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keywords = kidney
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6/34. Spontaneous renal allograft rupture without acute rejection.

    Renal allograft rupture (RAR) is a rare but potentially serious complication in the transplanted recipients. The most common cause is acute rejection. We report four cases (0.5%) of RAR occurred in a series of 778 consecutive kidney transplantations due to severe acute tubular necrosis and renal vein thrombosis with no evidence of acute rejection. Transplant nephrectomy was performed in three patients, whereas graft repair was achieved in one patient. These data suggest that RAR may be associated with renal vein thrombosis or severe acute tubular necrosis in absence of acute rejection. Frequently nephrectomy is necessary, but conservative surgical treatment should be attempted to preserve the allograft in selected cases.
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7/34. Microscopic examination of the urine helps to confirm the recovery of acute tubular necrosis after cadaveric renal transplantation: a case report.

    INTRODUCTION: delayed graft function due to acute tubular necrosis (ATN) is frequently seen in kidney transplants from non-heart-beating donors. However, only a biopsy can be used to assess the severity of ATN. Therefore, we studied the validity of microscopic findings in tubular epithelial cells (TECs) from urine as a means to monitor ATN. MATERIALS AND methods: The first voided urine in the morning was examined for the appearance and nuclear cytoplasmic (N/C) ratio of the TECs, using a murine staining with URO-3 monoclonal antibody to detect proximal tubular cells (PTCs). CASE: A 58-year-old man underwent cadaveric kidney transplantation in January, 2003 using tacrolimus, mycophenolate mofetil, and prednisone following basiliximab induction therapy. His graft did not function immediately; needle biopsy was performed on day 17. The pathological findings showed severe ATN without evidence of acute rejection. A large quantity of TECs was seen in his urine between days 7 and 14. After day 28, TECs with a large N/C ratio and that were URO-3 antibody-positive were detected. urine volume increased gradually and hemodialysis was not necessary after day 36. CONCLUSION: The presence of URO-3-positive TECs with large N/C ratios suggests the reconstruction of PTCs. Therefore, it may be useful to monitor TEC findings to assess the severity ATN after cadaveric kidney transplantation.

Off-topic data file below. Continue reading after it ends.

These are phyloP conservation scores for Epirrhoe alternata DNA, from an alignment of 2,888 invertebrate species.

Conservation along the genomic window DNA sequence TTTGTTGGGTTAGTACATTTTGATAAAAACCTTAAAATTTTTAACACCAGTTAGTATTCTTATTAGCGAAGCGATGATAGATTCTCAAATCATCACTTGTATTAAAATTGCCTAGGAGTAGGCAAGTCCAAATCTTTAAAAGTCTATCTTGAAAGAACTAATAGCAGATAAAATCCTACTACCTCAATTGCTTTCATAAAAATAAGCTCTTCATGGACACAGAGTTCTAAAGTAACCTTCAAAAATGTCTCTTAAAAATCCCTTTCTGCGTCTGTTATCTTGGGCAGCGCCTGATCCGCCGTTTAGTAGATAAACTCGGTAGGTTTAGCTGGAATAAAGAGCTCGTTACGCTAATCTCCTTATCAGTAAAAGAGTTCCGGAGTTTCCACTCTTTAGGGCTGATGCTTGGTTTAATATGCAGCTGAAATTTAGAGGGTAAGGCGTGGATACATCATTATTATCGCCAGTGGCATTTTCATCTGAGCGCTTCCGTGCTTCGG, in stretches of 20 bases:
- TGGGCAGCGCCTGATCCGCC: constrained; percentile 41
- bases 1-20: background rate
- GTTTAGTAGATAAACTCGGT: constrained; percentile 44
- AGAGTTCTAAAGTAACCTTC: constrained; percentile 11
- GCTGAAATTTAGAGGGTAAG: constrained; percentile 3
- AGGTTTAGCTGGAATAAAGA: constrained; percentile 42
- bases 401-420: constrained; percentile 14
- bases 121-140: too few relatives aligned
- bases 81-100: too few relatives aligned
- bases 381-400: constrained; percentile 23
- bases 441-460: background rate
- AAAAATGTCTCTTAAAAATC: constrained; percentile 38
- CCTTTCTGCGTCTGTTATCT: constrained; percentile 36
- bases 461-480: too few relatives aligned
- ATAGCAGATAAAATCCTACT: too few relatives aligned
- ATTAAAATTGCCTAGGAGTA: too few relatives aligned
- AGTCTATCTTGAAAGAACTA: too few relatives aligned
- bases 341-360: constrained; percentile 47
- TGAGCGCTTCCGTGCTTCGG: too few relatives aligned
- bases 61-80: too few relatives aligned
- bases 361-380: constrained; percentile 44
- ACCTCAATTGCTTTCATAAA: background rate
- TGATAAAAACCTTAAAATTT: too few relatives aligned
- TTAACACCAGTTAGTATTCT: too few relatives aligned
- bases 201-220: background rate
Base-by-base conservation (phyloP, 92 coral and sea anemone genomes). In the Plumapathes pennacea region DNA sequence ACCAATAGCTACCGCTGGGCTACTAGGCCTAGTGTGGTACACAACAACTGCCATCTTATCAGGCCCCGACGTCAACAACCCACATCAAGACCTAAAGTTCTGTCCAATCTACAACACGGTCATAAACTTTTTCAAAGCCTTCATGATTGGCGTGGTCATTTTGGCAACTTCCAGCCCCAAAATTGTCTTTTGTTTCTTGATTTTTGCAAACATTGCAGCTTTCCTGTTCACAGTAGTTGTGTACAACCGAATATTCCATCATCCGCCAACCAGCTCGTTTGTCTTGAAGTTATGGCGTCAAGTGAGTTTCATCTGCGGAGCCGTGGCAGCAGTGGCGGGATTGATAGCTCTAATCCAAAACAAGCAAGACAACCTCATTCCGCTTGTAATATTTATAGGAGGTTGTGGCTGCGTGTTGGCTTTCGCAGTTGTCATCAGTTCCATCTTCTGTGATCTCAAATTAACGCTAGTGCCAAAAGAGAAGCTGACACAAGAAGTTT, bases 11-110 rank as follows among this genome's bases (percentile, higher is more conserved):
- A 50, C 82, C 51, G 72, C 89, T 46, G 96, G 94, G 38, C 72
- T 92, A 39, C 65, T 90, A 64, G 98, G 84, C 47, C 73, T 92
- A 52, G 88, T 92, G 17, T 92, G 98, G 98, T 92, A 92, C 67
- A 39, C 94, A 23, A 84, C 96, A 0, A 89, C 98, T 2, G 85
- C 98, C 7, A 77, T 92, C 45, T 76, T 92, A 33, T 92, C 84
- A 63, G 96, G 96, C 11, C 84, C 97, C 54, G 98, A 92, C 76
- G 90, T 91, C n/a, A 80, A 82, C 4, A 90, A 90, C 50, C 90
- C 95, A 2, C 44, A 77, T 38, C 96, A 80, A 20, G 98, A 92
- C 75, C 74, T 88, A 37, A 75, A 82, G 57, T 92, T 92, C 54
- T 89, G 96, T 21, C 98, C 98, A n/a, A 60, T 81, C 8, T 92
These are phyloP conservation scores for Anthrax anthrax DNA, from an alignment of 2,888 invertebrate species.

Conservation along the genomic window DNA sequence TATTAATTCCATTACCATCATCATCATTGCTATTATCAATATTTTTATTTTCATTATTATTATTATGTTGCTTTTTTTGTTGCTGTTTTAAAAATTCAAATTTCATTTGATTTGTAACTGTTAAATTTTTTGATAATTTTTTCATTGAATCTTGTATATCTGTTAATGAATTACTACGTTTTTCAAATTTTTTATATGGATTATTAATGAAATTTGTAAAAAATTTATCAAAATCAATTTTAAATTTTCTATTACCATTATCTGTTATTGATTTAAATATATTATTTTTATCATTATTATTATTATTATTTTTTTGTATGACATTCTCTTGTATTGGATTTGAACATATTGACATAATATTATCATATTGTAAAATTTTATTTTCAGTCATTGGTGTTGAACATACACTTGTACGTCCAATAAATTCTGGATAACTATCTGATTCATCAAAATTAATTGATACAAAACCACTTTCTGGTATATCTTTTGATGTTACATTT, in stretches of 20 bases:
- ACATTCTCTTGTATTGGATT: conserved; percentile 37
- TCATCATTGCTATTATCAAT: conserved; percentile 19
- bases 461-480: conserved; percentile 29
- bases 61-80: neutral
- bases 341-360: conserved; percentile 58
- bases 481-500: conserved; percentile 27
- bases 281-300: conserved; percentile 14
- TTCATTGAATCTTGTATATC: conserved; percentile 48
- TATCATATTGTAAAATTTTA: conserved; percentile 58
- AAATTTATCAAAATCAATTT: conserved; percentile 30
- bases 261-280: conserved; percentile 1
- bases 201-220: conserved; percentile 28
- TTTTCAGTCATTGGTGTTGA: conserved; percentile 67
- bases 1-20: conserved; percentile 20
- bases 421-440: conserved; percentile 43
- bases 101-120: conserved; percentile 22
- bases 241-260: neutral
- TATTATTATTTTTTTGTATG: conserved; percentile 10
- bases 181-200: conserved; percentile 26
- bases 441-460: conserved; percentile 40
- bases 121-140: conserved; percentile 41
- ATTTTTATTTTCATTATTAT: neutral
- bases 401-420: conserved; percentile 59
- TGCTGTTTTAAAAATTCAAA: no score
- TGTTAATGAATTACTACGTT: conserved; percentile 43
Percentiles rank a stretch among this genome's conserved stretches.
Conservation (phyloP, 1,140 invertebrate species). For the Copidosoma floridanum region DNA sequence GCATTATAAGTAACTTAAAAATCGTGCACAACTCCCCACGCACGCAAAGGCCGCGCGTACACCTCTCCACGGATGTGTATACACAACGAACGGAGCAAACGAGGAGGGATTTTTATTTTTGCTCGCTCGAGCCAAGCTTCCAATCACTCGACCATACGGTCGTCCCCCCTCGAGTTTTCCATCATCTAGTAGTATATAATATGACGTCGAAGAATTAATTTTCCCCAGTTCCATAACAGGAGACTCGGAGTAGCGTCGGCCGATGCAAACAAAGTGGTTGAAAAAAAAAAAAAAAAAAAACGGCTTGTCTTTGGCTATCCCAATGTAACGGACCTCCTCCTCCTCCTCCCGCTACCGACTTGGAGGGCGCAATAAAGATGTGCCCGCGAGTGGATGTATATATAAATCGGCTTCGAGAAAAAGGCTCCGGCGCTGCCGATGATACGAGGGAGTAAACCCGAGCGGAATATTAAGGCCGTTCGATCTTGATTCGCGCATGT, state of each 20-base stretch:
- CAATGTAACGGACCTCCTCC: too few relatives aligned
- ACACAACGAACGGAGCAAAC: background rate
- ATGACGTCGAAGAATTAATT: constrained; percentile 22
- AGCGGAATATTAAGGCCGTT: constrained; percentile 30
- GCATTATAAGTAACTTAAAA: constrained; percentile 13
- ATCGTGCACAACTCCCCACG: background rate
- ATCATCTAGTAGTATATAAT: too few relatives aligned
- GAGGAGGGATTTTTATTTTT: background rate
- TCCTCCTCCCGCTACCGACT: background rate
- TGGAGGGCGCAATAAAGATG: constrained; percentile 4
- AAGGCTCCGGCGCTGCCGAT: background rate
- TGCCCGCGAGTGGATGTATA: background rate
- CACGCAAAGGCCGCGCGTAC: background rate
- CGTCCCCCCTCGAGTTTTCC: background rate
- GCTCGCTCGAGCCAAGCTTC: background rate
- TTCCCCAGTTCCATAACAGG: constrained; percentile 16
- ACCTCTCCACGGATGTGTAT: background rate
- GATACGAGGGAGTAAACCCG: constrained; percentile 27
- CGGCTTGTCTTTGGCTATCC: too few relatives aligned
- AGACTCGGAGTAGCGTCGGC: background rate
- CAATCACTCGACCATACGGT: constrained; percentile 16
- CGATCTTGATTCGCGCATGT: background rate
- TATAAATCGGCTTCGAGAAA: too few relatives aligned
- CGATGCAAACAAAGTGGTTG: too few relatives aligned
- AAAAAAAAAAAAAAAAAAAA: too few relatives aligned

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8/34. paraquat-induced fanconi syndrome.

    The ingestion of paraquat, a non-selective herbicide, can be fatal in humans. paraquat is toxic to multiple organs, including the kidney, heart, gastrointestinal tract and central nervous system. Although paraquat has been established as one cause of acute tubular necrosis, fanconi syndrome presenting as severe hypophosphataemia after paraquat intoxication has not been reported. Here, we report the case of a 44-year-old Korean woman who presented with generalized proximal tubular dysfunction including aminoaciduria, phosphaturia and glycosuria after paraquat intoxication. We found that severe hypophosphataemia induces deep drowsiness. Renal biopsy findings indicated the presence of acute tubular necrosis that may be reversible.
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keywords = kidney
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9/34. Acute renal failure following multiple wasp stings.

    We report the cases of two patients who developed acute renal failure following multiple wasp stings. Both patients required dialysis and recovered within 4 weeks. The kidney biopsy from one patient showed acute tubular necrosis with interstitial nephritis. One patient had complete recovery of renal function on follow-up, while the other was lost to follow-up.
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keywords = kidney
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10/34. Macroscopic hematuria in a kidney transplant recipient: a rare cause.

    Pseudoaneurysm formation in a renal transplant is an uncommon complication of such interventional procedures as percutaneous nephrostomy or renal biopsy; symptoms may be delayed for days or even years. Presentation may vary from incidental discovery to worsening renal insufficiency to life-threatening hemorrhage. We report a case of macroscopic hematuria from a pseudoaneurysm that developed in a kidney transplant recipient after placement of a percutaneous nephrostomy tube. This patient was treated with transcatheter embolization, which is highly effective. A high index of suspicion, along with early diagnosis and transcatheter embolization, are essential for the management of hematuria caused by pseudoaneurysm formation from percutaneous nephrostomy tube placement.
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ranking = 5
keywords = kidney